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Pulling back the curtain

Every once in a while, a news story comes along that lets you see how the world really works. After NAFTA was passed 17 years ago, one provision was never implemented fully–the ability of Mexican trucking firms to operate in the US. This provision was held up because the Teamsters and others didn’t want the competition. But you can’t say that. So the issue that the Teamsters and others used was safety, presumably because there was some provision in NAFTA that required imports to be safe. Or maybe it was on pure political grounds. At any rate, the US has now supposedly agreed to let the trucks to operate freely though it is still subject to some kind of Congressional approval:

The United States and Mexico on Wednesday signed an agreement aimed at resolving a cross-border trucking dispute. The longstanding disagreement had come to symbolize growing resistance, especially in the US Congress, to free-trade provisions with America’s southern neighbor.

The accord, signed in Mexico City by US and Mexican transportation officials, would end a 15-year-old controversy that on the US side featured fears of unsafe Mexican trucks barreling along US highways, driven by unprofessional Mexican truckers.

On the Mexican side, outrage over the American disregard for a NAFTA provision led to retaliatory tariffs on US goods ranging from pork to consumer care products – which cost the US as much as $2 billion in exports.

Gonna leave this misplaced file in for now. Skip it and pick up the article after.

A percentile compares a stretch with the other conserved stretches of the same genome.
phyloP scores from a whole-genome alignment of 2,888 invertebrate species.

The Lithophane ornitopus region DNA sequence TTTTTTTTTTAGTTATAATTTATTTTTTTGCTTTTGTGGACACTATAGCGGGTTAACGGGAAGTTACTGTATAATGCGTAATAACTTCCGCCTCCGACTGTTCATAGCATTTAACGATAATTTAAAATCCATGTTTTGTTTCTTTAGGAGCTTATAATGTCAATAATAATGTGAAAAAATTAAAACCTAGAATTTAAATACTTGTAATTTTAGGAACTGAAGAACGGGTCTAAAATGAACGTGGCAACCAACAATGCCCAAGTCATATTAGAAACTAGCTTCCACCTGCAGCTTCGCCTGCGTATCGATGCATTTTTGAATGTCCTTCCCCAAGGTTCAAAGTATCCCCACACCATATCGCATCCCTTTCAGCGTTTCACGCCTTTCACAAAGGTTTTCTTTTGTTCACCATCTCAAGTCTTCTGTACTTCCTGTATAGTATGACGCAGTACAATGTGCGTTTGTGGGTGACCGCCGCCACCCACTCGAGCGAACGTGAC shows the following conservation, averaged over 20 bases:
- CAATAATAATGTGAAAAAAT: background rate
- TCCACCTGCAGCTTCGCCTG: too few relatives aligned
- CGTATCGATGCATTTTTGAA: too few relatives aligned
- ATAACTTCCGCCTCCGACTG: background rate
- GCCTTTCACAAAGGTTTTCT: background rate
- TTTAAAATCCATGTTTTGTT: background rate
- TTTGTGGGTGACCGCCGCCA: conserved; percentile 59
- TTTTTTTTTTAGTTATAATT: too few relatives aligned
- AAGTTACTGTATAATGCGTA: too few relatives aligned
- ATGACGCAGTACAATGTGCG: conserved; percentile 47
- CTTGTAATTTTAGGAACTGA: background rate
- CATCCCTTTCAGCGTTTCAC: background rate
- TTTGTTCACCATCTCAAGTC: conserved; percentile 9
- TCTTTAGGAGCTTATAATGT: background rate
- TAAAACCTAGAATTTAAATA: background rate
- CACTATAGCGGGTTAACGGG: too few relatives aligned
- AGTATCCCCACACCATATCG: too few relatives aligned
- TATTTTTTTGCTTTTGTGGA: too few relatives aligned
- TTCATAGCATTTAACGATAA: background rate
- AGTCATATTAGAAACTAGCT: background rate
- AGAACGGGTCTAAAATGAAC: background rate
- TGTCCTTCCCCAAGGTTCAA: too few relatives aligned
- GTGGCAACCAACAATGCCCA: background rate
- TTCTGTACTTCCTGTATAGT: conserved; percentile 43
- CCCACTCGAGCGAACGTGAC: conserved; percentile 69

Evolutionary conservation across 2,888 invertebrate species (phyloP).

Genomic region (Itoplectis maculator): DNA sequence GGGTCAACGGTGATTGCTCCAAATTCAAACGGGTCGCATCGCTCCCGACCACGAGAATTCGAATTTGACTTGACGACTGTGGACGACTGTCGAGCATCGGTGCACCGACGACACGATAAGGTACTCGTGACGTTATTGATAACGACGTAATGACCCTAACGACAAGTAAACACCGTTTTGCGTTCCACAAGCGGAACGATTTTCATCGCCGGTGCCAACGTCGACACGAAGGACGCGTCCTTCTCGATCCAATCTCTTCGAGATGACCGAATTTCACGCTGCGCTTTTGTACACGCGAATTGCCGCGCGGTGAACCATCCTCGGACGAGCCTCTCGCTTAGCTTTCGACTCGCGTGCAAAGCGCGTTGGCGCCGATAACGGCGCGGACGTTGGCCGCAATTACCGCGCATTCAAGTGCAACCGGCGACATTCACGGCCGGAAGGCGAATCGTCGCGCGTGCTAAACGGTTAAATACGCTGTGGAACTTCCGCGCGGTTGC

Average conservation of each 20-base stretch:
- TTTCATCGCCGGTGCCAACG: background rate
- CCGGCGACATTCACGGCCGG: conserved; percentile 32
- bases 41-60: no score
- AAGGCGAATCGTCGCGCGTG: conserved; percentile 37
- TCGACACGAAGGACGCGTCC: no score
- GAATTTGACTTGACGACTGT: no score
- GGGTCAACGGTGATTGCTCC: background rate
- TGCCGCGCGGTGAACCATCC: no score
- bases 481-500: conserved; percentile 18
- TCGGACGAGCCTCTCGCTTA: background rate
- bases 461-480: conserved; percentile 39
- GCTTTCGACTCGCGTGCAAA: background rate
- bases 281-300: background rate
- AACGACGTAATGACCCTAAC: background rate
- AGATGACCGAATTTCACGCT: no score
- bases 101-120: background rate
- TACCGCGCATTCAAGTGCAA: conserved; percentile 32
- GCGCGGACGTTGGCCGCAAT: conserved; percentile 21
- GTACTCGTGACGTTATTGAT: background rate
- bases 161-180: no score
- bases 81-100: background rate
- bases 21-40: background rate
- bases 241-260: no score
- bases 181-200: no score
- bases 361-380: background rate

The accord was greeted warmly by US trade, farm, and business organizations – but condemned by US trucking organizations, a sign the agreement could face trouble in Congress.

The reporter, Howard LaFranchi, frames it clearly just the way the Teamsters would want it framed. Who wants to let in unsafe trucks? The safety issue is the concern of the United States. But is it? Who is worried about it, really? How unsafe are the trucks and drivers? There is no mention of the self-interest of the US trucking industry. There is no mention of consumers in the US who might prefer the lower prices that usually come with competition.

The reporter is not unusual. Every news story that I have seen treats the safety issue as a legitimate concern without wondering if there is anything to it. Turns out that according to a government study, 41% of inspected trucks crossing into the Mexican border were found to be unsafe. But how was that number collected? What does it really mean?

Ten years ago, I wrote an article trying to find out. It’s still on line at EconLib. There are things I would have said differently were I to write it today. But the bottom line is that the whole issue was weird–the safety problem could have been solved at any time the way it has been solved today–by requiring Mexican trucks to comply with US safety standards. And don’t they have to comply with those standards anyway?

The lesson here is how easy it is to get what you want politically by making the issue one of safety or the children. This is not the precise bootlegger and baptist argument but it’s a variant.